Security surveillance strategies that can be deployed by Private Investigators in defence of your farm business include:

  • Static surveillance – Monitoring a particular area of your property where you suspect damage, trespass, or other criminal behaviour to occur can provide actionable evidence for prosecution. This surveillance is covert in nature, with operatives documenting activity with photographic and video evidence, as well as vehicle details, timings, and other observations. This evidence is compiled into a full report that is admissible in court.
  • Vehicle tracking – Your farm vehicles are high value target items. Tracking their activity with the state-of-the-art GPS tracking systems used by Private Investigators can not only assist with post-theft retrieval, but can also identify instances of employee collusion with criminal activity. Where an employee is suspected of assisting criminal enterprise with access to high value farm machinery, GPS vehicle tracking can help prove any meetings or reconnaissance taking place.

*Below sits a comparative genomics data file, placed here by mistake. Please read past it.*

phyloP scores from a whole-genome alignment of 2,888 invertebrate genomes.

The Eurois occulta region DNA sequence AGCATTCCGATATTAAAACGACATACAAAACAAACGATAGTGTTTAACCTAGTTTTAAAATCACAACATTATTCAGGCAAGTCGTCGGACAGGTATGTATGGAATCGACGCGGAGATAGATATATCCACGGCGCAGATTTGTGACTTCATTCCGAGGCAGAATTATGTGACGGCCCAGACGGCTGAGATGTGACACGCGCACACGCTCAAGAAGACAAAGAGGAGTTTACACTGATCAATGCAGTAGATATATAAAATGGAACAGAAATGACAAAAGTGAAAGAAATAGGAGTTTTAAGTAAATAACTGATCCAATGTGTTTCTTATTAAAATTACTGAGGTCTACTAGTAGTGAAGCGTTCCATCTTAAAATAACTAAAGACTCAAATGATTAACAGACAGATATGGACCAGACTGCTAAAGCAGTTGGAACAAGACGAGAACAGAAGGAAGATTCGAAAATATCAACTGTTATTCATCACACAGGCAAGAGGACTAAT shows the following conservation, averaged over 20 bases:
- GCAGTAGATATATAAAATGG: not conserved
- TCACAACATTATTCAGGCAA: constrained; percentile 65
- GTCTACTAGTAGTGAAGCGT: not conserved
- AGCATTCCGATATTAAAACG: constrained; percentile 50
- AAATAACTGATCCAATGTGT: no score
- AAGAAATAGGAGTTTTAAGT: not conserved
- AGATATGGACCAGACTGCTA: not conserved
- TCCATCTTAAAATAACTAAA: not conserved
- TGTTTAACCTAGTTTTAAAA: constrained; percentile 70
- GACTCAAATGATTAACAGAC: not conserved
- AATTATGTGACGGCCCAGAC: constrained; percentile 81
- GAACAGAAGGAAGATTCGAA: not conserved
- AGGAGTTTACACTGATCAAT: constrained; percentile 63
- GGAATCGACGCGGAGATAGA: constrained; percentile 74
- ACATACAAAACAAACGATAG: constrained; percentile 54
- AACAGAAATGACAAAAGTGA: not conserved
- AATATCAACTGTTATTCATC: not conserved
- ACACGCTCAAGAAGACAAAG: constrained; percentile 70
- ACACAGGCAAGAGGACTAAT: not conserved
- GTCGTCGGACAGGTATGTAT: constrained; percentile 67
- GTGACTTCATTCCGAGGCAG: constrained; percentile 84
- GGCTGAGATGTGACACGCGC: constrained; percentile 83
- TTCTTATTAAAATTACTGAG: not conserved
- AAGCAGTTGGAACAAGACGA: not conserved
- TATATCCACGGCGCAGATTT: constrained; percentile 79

• Electronic surveillance – By legally accessing video and audio recordings, computer activity, and business phone records, Private Investigators can track activity throughout your site and help to protect your property from criminal activity.
  • Mobile surveillance – Where a pattern of criminal activity is occurring, such as livestock rustling or fly tipping, mobile surveillance can help to catch the culprits by tracking their location. In addition to documenting the criminal activity on site, mobile surveillance operatives can track those responsible – providing further court admissible evidence to accurately identify and prosecute them.